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Toilet training takes patience and time. Your toddler also needs to be ready.
New Zealand’s Prime Minister, Jacinda Ardern has shared that she’s using the current lockdown in her country to toilet train her toddler, Neve. On one hand this is a great idea, as you may as well use your time at home productively. On the other, toilet training can be stressful and possibly during the pandemic, it isn’t the best time to try.
To switch successfully from nappies to underpants, your child needs to learn a range of new skills.
From recognising the early signs of needing to wee and making it to the potty on time, to being able to pull their pants down and sit still for more than a few seconds.
All children learn at different speeds, and toilet training is no different.
Try not to put pressure on yourself and your child to have toilet training completed by a certain age.
Signs your child may be ready to ditch nappies include being curious about what you’re doing on the toilet, wanting to flush, recognising when they have wet or soiled their nappies and/or feeling uncomfortable when that does happen.
Follow these steps to successful toilet training…
Toilet training involves your child learning a whole new set of skills.
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Involve your child
At the beginning of the toilet training process, let your child help get prepared by letting them pick out a potty or toilet training seat and some new underwear.
When it’s time to start, remember to ask your little one to tell you when they need to use the toilet and ask regularly if they need to go.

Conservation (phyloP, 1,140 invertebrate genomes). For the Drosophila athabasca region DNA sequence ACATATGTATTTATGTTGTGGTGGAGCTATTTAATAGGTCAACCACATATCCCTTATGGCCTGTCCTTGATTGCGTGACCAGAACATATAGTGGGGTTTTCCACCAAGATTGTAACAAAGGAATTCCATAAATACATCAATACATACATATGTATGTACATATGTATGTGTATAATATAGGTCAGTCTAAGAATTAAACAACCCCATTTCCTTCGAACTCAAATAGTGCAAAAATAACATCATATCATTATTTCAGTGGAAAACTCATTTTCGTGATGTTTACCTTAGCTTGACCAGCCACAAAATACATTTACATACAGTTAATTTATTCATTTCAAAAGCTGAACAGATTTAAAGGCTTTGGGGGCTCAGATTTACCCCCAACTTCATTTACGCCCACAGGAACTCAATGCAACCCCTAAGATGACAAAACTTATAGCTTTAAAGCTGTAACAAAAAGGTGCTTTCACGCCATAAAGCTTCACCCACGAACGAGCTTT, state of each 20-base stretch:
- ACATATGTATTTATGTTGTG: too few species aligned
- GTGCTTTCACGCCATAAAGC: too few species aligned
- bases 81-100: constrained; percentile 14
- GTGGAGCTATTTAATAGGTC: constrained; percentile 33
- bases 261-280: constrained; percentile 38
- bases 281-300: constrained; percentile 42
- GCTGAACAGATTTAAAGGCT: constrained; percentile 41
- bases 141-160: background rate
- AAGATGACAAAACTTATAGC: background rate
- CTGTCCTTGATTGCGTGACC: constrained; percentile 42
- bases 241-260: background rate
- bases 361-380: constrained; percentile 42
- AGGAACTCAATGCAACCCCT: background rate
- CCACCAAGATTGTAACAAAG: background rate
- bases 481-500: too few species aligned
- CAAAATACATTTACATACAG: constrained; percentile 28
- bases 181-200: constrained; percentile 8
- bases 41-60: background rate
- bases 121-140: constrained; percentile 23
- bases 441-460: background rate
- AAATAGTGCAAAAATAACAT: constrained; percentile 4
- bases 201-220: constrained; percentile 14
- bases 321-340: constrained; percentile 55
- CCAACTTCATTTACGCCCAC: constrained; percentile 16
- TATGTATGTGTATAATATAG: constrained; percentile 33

Dress your child in loose comfortable clothing – for this reason, summer is a great time to start.
Accidents are bound to happen but don’t make a fuss. If you child doesn’t make it to the loo on time, say ‘never mind, accidents happen, let’s clean this up.’
Bambino Mio’s pull up style toilet training undies have a concealed water-resistant layer to help prevent mess.
Parenting expert, Dr Justin Coulsen says toilet training can take some time to get the hang of, so take it slowly and remember not to stress over it.
“If you try to toilet train your child and your child has major issues and distress, or you simply don’t have the capacity to deal with the actual training process, take a break,” he says.
“Give it a few months and come back to it. It’s easier to shrug it off, accpet it, and minimise the issue. Then, when you start again in eight weeks, your child will less likely be resistant.”
Be prepared when going out
When you’re heading out, pack a few essentials like a cahnge of clothes, a couple of pairs of pants and socks, wipes and tissues, and a towel or absorbent change mats for her cart seat.
Try a reward system
Sticker charts are great or you could plan a special outing for when you’ve finished toilet training. But don’t put too much pressure on your child as this may have an adverse effect.
Toilet training causing you stress? Give it a break and come back to it.
Recognise that day and night toilet training are different
“It may be many months or even years after daytime training is finalised before nights are dry,” explains Justin.
This is normal, and children should not be made to feel guilty or concerned about it as night-time training is related to hormones and urine production.”
Praise your child’s efforts and stay positive. There might be times when your child seems like they are regressing but they will be back on track in no time.